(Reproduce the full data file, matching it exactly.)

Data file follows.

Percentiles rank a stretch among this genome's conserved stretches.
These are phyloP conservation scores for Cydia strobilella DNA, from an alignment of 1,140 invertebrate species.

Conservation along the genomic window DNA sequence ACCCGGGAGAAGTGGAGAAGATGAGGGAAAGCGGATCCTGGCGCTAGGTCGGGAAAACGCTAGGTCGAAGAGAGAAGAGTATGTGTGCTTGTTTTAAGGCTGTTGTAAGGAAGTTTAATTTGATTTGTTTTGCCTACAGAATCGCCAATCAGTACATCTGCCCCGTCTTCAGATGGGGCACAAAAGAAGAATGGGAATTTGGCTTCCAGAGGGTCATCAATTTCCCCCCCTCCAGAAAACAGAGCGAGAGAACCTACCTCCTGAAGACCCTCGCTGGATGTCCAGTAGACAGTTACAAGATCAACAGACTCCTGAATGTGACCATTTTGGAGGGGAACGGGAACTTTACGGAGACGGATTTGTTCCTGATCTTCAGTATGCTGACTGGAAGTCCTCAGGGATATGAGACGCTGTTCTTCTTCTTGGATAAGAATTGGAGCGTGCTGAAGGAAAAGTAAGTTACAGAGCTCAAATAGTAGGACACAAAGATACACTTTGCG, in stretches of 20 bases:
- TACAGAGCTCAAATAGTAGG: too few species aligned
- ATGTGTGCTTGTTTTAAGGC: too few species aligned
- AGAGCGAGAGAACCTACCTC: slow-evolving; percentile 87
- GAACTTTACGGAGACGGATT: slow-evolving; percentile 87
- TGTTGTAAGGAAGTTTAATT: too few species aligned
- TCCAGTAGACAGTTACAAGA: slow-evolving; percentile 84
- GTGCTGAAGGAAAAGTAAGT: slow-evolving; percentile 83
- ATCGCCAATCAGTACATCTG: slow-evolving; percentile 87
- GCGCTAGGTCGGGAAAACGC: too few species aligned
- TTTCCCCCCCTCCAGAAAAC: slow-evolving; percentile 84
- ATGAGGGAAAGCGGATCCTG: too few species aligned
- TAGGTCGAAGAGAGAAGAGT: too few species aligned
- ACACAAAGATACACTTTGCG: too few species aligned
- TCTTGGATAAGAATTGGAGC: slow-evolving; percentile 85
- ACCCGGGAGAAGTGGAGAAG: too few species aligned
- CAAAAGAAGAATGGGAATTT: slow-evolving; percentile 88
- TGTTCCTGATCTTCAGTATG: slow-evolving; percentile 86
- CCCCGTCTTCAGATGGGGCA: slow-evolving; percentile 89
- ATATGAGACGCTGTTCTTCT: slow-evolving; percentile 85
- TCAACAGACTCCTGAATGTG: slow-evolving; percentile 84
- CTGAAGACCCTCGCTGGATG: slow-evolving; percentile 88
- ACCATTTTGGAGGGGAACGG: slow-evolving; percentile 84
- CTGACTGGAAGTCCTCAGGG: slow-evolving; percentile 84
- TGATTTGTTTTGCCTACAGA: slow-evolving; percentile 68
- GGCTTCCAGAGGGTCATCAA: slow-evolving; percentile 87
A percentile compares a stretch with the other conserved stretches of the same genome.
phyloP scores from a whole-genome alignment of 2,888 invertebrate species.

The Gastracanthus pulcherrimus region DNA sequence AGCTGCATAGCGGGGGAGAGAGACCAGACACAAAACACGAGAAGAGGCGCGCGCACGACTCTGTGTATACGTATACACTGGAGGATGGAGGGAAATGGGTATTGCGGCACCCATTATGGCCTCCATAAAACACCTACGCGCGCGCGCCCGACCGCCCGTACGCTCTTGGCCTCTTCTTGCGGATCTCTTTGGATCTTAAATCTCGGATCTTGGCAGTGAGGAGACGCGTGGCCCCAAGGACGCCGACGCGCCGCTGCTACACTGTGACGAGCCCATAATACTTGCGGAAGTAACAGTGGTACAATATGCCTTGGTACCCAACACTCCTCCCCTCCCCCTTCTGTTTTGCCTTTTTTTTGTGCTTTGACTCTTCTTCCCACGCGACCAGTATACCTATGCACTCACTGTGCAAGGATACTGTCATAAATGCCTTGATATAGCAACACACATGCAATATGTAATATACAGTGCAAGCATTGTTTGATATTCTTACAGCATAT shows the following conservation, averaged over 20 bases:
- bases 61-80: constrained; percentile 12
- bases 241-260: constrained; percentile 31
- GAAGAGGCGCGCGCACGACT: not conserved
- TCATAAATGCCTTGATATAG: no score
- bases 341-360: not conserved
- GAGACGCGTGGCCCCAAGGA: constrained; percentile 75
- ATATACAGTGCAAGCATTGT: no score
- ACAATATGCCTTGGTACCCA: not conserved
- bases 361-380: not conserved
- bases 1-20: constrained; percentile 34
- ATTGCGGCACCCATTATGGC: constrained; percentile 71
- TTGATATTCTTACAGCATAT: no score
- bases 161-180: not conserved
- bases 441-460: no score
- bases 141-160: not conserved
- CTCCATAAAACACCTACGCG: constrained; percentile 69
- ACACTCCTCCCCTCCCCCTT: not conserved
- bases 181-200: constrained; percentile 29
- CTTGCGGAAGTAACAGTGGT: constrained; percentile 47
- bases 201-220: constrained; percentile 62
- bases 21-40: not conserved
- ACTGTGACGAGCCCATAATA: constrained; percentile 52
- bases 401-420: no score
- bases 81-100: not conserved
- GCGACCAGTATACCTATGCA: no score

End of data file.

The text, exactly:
Percentiles rank a stretch among this genome's conserved stretches.
These are phyloP conservation scores for Cydia strobilella DNA, from an alignment of 1,140 invertebrate species.

Conservation along the genomic window DNA sequence ACCCGGGAGAAGTGGAGAAGATGAGGGAAAGCGGATCCTGGCGCTAGGTCGGGAAAACGCTAGGTCGAAGAGAGAAGAGTATGTGTGCTTGTTTTAAGGCTGTTGTAAGGAAGTTTAATTTGATTTGTTTTGCCTACAGAATCGCCAATCAGTACATCTGCCCCGTCTTCAGATGGGGCACAAAAGAAGAATGGGAATTTGGCTTCCAGAGGGTCATCAATTTCCCCCCCTCCAGAAAACAGAGCGAGAGAACCTACCTCCTGAAGACCCTCGCTGGATGTCCAGTAGACAGTTACAAGATCAACAGACTCCTGAATGTGACCATTTTGGAGGGGAACGGGAACTTTACGGAGACGGATTTGTTCCTGATCTTCAGTATGCTGACTGGAAGTCCTCAGGGATATGAGACGCTGTTCTTCTTCTTGGATAAGAATTGGAGCGTGCTGAAGGAAAAGTAAGTTACAGAGCTCAAATAGTAGGACACAAAGATACACTTTGCG, in stretches of 20 bases:
- TACAGAGCTCAAATAGTAGG: too few species aligned
- ATGTGTGCTTGTTTTAAGGC: too few species aligned
- AGAGCGAGAGAACCTACCTC: slow-evolving; percentile 87
- GAACTTTACGGAGACGGATT: slow-evolving; percentile 87
- TGTTGTAAGGAAGTTTAATT: too few species aligned
- TCCAGTAGACAGTTACAAGA: slow-evolving; percentile 84
- GTGCTGAAGGAAAAGTAAGT: slow-evolving; percentile 83
- ATCGCCAATCAGTACATCTG: slow-evolving; percentile 87
- GCGCTAGGTCGGGAAAACGC: too few species aligned
- TTTCCCCCCCTCCAGAAAAC: slow-evolving; percentile 84
- ATGAGGGAAAGCGGATCCTG: too few species aligned
- TAGGTCGAAGAGAGAAGAGT: too few species aligned
- ACACAAAGATACACTTTGCG: too few species aligned
- TCTTGGATAAGAATTGGAGC: slow-evolving; percentile 85
- ACCCGGGAGAAGTGGAGAAG: too few species aligned
- CAAAAGAAGAATGGGAATTT: slow-evolving; percentile 88
- TGTTCCTGATCTTCAGTATG: slow-evolving; percentile 86
- CCCCGTCTTCAGATGGGGCA: slow-evolving; percentile 89
- ATATGAGACGCTGTTCTTCT: slow-evolving; percentile 85
- TCAACAGACTCCTGAATGTG: slow-evolving; percentile 84
- CTGAAGACCCTCGCTGGATG: slow-evolving; percentile 88
- ACCATTTTGGAGGGGAACGG: slow-evolving; percentile 84
- CTGACTGGAAGTCCTCAGGG: slow-evolving; percentile 84
- TGATTTGTTTTGCCTACAGA: slow-evolving; percentile 68
- GGCTTCCAGAGGGTCATCAA: slow-evolving; percentile 87
A percentile compares a stretch with the other conserved stretches of the same genome.
phyloP scores from a whole-genome alignment of 2,888 invertebrate species.

The Gastracanthus pulcherrimus region DNA sequence AGCTGCATAGCGGGGGAGAGAGACCAGACACAAAACACGAGAAGAGGCGCGCGCACGACTCTGTGTATACGTATACACTGGAGGATGGAGGGAAATGGGTATTGCGGCACCCATTATGGCCTCCATAAAACACCTACGCGCGCGCGCCCGACCGCCCGTACGCTCTTGGCCTCTTCTTGCGGATCTCTTTGGATCTTAAATCTCGGATCTTGGCAGTGAGGAGACGCGTGGCCCCAAGGACGCCGACGCGCCGCTGCTACACTGTGACGAGCCCATAATACTTGCGGAAGTAACAGTGGTACAATATGCCTTGGTACCCAACACTCCTCCCCTCCCCCTTCTGTTTTGCCTTTTTTTTGTGCTTTGACTCTTCTTCCCACGCGACCAGTATACCTATGCACTCACTGTGCAAGGATACTGTCATAAATGCCTTGATATAGCAACACACATGCAATATGTAATATACAGTGCAAGCATTGTTTGATATTCTTACAGCATAT shows the following conservation, averaged over 20 bases:
- bases 61-80: constrained; percentile 12
- bases 241-260: constrained; percentile 31
- GAAGAGGCGCGCGCACGACT: not conserved
- TCATAAATGCCTTGATATAG: no score
- bases 341-360: not conserved
- GAGACGCGTGGCCCCAAGGA: constrained; percentile 75
- ATATACAGTGCAAGCATTGT: no score
- ACAATATGCCTTGGTACCCA: not conserved
- bases 361-380: not conserved
- bases 1-20: constrained; percentile 34
- ATTGCGGCACCCATTATGGC: constrained; percentile 71
- TTGATATTCTTACAGCATAT: no score
- bases 161-180: not conserved
- bases 441-460: no score
- bases 141-160: not conserved
- CTCCATAAAACACCTACGCG: constrained; percentile 69
- ACACTCCTCCCCTCCCCCTT: not conserved
- bases 181-200: constrained; percentile 29
- CTTGCGGAAGTAACAGTGGT: constrained; percentile 47
- bases 201-220: constrained; percentile 62
- bases 21-40: not conserved
- ACTGTGACGAGCCCATAATA: constrained; percentile 52
- bases 401-420: no score
- bases 81-100: not conserved
- GCGACCAGTATACCTATGCA: no score